Yesterday I had the pleasure of joining the HuffPost Live community by participating in a discussion. The title for this discussion was, "What Is the Key to Your Happiness?" hosted by Josh Zepps. Guests included Dr. Russell Bishop, HuffPost GPS for the Soul Executive Director, Anne Hill, Host of Dream Talk Radio podcast, J. Ivy, Grammy-award-winning poet, and myself. In the segment we explored whether or not money was a large influential factor for attaining happiness. The overall consensus was that money, although helpful, does not play a significant role in the degree of happiness experienced.
We explored the various factors contributing to happiness; among them were gratitude and an appreciation for the simpler things in life. My personal favorite factor in arriving at happiness is the attribute of equanimity, the space of calm that arises from the deepest place at the core of our being. As the segment was wrapping up, Josh offered me the last word, extending the opportunity to give some advice. Feeling the pressure to deliver a grandiose response, I admittedly lost my own sense of balance, causing me to lose my train of thought and hence come across as being unclear.
My own reactive mind got carried away into Neverland saying, "What kind of meaningful advice could I possibly offer?" In that very instant, the place called "I" inside of me looked more like a little "i." In other words, I forgot to inhabit my own skin, and instead moved into fear, giving it permission to take control. The shift from happy to fear took place in one instant and I lost connection with what I know deep down inside as my truth. I am not the only one who is impacted by a sudden moment of panic or fear: We all are. The subconscious mind is faster than a Chevrolet and rapidly takes off on its own track. Had I taken a moment to breathe and recognize this persnickety function as I do with all my other life experiences, I would have inhabited my authentic "I." As a result of overriding my instinct, soon after the segment aired, I felt tension on my head, neck, and shoulder. In essence, that is where the danger lies; we unconsciously store away the damming effects our mind triggers on us, never realizing where the real culprit hides.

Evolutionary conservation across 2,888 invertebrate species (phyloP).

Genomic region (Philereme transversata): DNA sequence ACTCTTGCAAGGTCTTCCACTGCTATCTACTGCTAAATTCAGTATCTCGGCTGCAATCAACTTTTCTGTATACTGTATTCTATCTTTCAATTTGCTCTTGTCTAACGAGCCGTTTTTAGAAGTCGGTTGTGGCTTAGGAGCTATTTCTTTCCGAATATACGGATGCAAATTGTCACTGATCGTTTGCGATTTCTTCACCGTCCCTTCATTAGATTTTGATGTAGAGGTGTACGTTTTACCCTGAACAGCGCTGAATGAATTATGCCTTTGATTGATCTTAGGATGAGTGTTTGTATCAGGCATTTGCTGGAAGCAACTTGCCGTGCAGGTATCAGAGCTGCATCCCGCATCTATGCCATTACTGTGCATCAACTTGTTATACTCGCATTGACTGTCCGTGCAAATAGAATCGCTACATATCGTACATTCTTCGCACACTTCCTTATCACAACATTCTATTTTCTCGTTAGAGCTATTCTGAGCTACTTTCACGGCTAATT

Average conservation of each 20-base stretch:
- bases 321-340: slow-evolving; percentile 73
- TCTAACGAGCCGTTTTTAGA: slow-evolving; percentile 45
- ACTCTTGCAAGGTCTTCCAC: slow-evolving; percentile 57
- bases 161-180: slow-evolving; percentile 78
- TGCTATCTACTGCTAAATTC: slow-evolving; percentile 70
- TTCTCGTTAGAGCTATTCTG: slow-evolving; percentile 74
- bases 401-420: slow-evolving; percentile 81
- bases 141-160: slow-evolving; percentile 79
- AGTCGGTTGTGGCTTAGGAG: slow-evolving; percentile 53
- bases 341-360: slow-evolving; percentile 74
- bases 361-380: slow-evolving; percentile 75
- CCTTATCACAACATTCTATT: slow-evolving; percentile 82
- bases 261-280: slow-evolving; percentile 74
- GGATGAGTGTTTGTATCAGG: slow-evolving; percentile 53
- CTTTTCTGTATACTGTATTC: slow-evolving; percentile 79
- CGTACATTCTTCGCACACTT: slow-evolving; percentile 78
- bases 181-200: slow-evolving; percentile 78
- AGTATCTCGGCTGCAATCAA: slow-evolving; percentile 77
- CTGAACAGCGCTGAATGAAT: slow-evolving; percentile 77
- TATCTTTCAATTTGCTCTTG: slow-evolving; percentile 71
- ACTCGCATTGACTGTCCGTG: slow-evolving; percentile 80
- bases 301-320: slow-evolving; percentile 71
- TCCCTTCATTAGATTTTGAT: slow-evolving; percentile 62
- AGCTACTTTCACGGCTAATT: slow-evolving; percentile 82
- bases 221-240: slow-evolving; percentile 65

In hindsight it was not all lost; what I got out of this experience was the ability to once more establish a point of reference where my mind was able to discern that I can, in fact, offer valuable advice. I can talk the talk because I have done the grueling work of walking the walk that comes from diligently examining my behaviors in order to create self-transformation and mindfulness. By noticing my own reactions and mental dialogue, I am able to dispel the lies made up by the mechanism that creates havoc inside my head. This cathartic process brings back that sense of bliss and unequivocal understanding of oneness.
The word "I" in and of itself is a very powerful mantra. In looking back, the one piece of advice I wish to offer is essentially a very simple exercise that works like a charm, and here it is:
- Close your eyes.
- Take a deep breath.
- Say the word "I," letting it begin at the pit of your stomach.
- As the sound comes up your chest into your vocal cords, feel the word vibrate around your heart.
- Repeat steps one through four a few times until the word resonates deeper and deeper into your core.
- When you hear this genuine "I" reverberate, add the words "am happy" to complete one sentence "I am happy."
- Continue saying, "I am happy" until you feel a shift in your level of energy.
Throughout the course of the day, when someone asks the question "How are you?" consider responding "I am happy" in place of your habitual response, and watch what happens. What is true in life is that we are all capable of creating that which we want most, it starts by shifting our mindset. Try it... You may be pleasantly surprised.
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